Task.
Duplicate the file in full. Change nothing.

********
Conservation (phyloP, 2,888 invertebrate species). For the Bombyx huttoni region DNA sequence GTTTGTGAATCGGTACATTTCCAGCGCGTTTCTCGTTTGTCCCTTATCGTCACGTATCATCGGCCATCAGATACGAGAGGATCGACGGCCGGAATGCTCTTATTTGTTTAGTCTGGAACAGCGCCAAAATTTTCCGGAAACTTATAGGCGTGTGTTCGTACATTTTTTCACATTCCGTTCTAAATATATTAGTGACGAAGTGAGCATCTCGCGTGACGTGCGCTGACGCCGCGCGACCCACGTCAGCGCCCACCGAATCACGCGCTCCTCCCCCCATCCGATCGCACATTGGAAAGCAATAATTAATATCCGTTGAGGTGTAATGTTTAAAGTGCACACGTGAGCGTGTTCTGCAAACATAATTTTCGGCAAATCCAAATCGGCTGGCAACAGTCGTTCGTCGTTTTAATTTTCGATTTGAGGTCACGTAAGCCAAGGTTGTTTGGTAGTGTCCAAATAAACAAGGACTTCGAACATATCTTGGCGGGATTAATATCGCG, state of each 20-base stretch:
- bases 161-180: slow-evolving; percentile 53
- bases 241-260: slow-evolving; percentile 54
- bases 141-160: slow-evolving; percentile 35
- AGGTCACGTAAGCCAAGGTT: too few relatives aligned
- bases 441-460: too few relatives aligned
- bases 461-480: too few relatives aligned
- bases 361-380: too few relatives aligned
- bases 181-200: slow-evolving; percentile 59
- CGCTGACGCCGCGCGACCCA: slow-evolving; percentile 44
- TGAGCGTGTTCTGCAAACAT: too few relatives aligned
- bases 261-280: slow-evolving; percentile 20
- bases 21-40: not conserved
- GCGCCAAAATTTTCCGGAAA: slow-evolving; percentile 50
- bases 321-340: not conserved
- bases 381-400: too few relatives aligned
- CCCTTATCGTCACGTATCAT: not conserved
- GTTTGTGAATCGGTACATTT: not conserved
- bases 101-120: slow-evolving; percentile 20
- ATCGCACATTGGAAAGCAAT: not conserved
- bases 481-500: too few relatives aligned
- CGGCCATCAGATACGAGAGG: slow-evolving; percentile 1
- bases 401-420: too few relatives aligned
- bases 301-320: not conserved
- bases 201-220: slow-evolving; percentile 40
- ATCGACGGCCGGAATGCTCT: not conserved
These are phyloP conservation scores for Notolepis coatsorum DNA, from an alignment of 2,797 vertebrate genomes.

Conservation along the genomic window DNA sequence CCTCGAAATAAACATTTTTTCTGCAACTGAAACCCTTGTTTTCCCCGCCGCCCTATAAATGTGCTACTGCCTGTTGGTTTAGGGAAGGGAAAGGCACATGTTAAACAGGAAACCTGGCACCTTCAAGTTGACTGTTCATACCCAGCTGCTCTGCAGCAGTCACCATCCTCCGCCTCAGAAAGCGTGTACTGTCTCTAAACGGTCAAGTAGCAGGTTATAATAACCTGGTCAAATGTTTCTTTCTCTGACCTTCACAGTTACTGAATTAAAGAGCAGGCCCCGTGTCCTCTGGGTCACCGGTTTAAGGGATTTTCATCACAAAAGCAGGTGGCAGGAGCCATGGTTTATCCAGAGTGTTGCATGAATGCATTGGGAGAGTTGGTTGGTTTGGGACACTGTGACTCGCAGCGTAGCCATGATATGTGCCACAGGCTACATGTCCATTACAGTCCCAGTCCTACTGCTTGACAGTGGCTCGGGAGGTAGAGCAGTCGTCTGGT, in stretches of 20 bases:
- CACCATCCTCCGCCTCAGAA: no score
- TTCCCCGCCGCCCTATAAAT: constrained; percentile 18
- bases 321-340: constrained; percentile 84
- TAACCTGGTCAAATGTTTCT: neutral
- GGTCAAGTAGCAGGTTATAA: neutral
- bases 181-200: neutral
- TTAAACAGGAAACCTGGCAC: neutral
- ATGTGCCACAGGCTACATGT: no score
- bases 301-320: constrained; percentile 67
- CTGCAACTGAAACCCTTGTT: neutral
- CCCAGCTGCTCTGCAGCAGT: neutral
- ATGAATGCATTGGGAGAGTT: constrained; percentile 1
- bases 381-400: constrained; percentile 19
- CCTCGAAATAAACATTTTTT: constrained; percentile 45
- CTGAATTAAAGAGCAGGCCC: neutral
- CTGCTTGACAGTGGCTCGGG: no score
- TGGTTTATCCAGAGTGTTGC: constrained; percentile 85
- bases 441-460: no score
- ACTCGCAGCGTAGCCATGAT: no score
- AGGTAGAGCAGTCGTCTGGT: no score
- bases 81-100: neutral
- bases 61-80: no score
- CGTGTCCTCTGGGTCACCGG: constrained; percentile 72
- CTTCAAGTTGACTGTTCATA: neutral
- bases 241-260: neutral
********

Conservation (phyloP, 2,888 invertebrate species). For the Bombyx huttoni region DNA sequence GTTTGTGAATCGGTACATTTCCAGCGCGTTTCTCGTTTGTCCCTTATCGTCACGTATCATCGGCCATCAGATACGAGAGGATCGACGGCCGGAATGCTCTTATTTGTTTAGTCTGGAACAGCGCCAAAATTTTCCGGAAACTTATAGGCGTGTGTTCGTACATTTTTTCACATTCCGTTCTAAATATATTAGTGACGAAGTGAGCATCTCGCGTGACGTGCGCTGACGCCGCGCGACCCACGTCAGCGCCCACCGAATCACGCGCTCCTCCCCCCATCCGATCGCACATTGGAAAGCAATAATTAATATCCGTTGAGGTGTAATGTTTAAAGTGCACACGTGAGCGTGTTCTGCAAACATAATTTTCGGCAAATCCAAATCGGCTGGCAACAGTCGTTCGTCGTTTTAATTTTCGATTTGAGGTCACGTAAGCCAAGGTTGTTTGGTAGTGTCCAAATAAACAAGGACTTCGAACATATCTTGGCGGGATTAATATCGCG, state of each 20-base stretch:
- bases 161-180: slow-evolving; percentile 53
- bases 241-260: slow-evolving; percentile 54
- bases 141-160: slow-evolving; percentile 35
- AGGTCACGTAAGCCAAGGTT: too few relatives aligned
- bases 441-460: too few relatives aligned
- bases 461-480: too few relatives aligned
- bases 361-380: too few relatives aligned
- bases 181-200: slow-evolving; percentile 59
- CGCTGACGCCGCGCGACCCA: slow-evolving; percentile 44
- TGAGCGTGTTCTGCAAACAT: too few relatives aligned
- bases 261-280: slow-evolving; percentile 20
- bases 21-40: not conserved
- GCGCCAAAATTTTCCGGAAA: slow-evolving; percentile 50
- bases 321-340: not conserved
- bases 381-400: too few relatives aligned
- CCCTTATCGTCACGTATCAT: not conserved
- GTTTGTGAATCGGTACATTT: not conserved
- bases 101-120: slow-evolving; percentile 20
- ATCGCACATTGGAAAGCAAT: not conserved
- bases 481-500: too few relatives aligned
- CGGCCATCAGATACGAGAGG: slow-evolving; percentile 1
- bases 401-420: too few relatives aligned
- bases 301-320: not conserved
- bases 201-220: slow-evolving; percentile 40
- ATCGACGGCCGGAATGCTCT: not conserved
These are phyloP conservation scores for Notolepis coatsorum DNA, from an alignment of 2,797 vertebrate genomes.

Conservation along the genomic window DNA sequence CCTCGAAATAAACATTTTTTCTGCAACTGAAACCCTTGTTTTCCCCGCCGCCCTATAAATGTGCTACTGCCTGTTGGTTTAGGGAAGGGAAAGGCACATGTTAAACAGGAAACCTGGCACCTTCAAGTTGACTGTTCATACCCAGCTGCTCTGCAGCAGTCACCATCCTCCGCCTCAGAAAGCGTGTACTGTCTCTAAACGGTCAAGTAGCAGGTTATAATAACCTGGTCAAATGTTTCTTTCTCTGACCTTCACAGTTACTGAATTAAAGAGCAGGCCCCGTGTCCTCTGGGTCACCGGTTTAAGGGATTTTCATCACAAAAGCAGGTGGCAGGAGCCATGGTTTATCCAGAGTGTTGCATGAATGCATTGGGAGAGTTGGTTGGTTTGGGACACTGTGACTCGCAGCGTAGCCATGATATGTGCCACAGGCTACATGTCCATTACAGTCCCAGTCCTACTGCTTGACAGTGGCTCGGGAGGTAGAGCAGTCGTCTGGT, in stretches of 20 bases:
- CACCATCCTCCGCCTCAGAA: no score
- TTCCCCGCCGCCCTATAAAT: constrained; percentile 18
- bases 321-340: constrained; percentile 84
- TAACCTGGTCAAATGTTTCT: neutral
- GGTCAAGTAGCAGGTTATAA: neutral
- bases 181-200: neutral
- TTAAACAGGAAACCTGGCAC: neutral
- ATGTGCCACAGGCTACATGT: no score
- bases 301-320: constrained; percentile 67
- CTGCAACTGAAACCCTTGTT: neutral
- CCCAGCTGCTCTGCAGCAGT: neutral
- ATGAATGCATTGGGAGAGTT: constrained; percentile 1
- bases 381-400: constrained; percentile 19
- CCTCGAAATAAACATTTTTT: constrained; percentile 45
- CTGAATTAAAGAGCAGGCCC: neutral
- CTGCTTGACAGTGGCTCGGG: no score
- TGGTTTATCCAGAGTGTTGC: constrained; percentile 85
- bases 441-460: no score
- ACTCGCAGCGTAGCCATGAT: no score
- AGGTAGAGCAGTCGTCTGGT: no score
- bases 81-100: neutral
- bases 61-80: no score
- CGTGTCCTCTGGGTCACCGG: constrained; percentile 72
- CTTCAAGTTGACTGTTCATA: neutral
- bases 241-260: neutral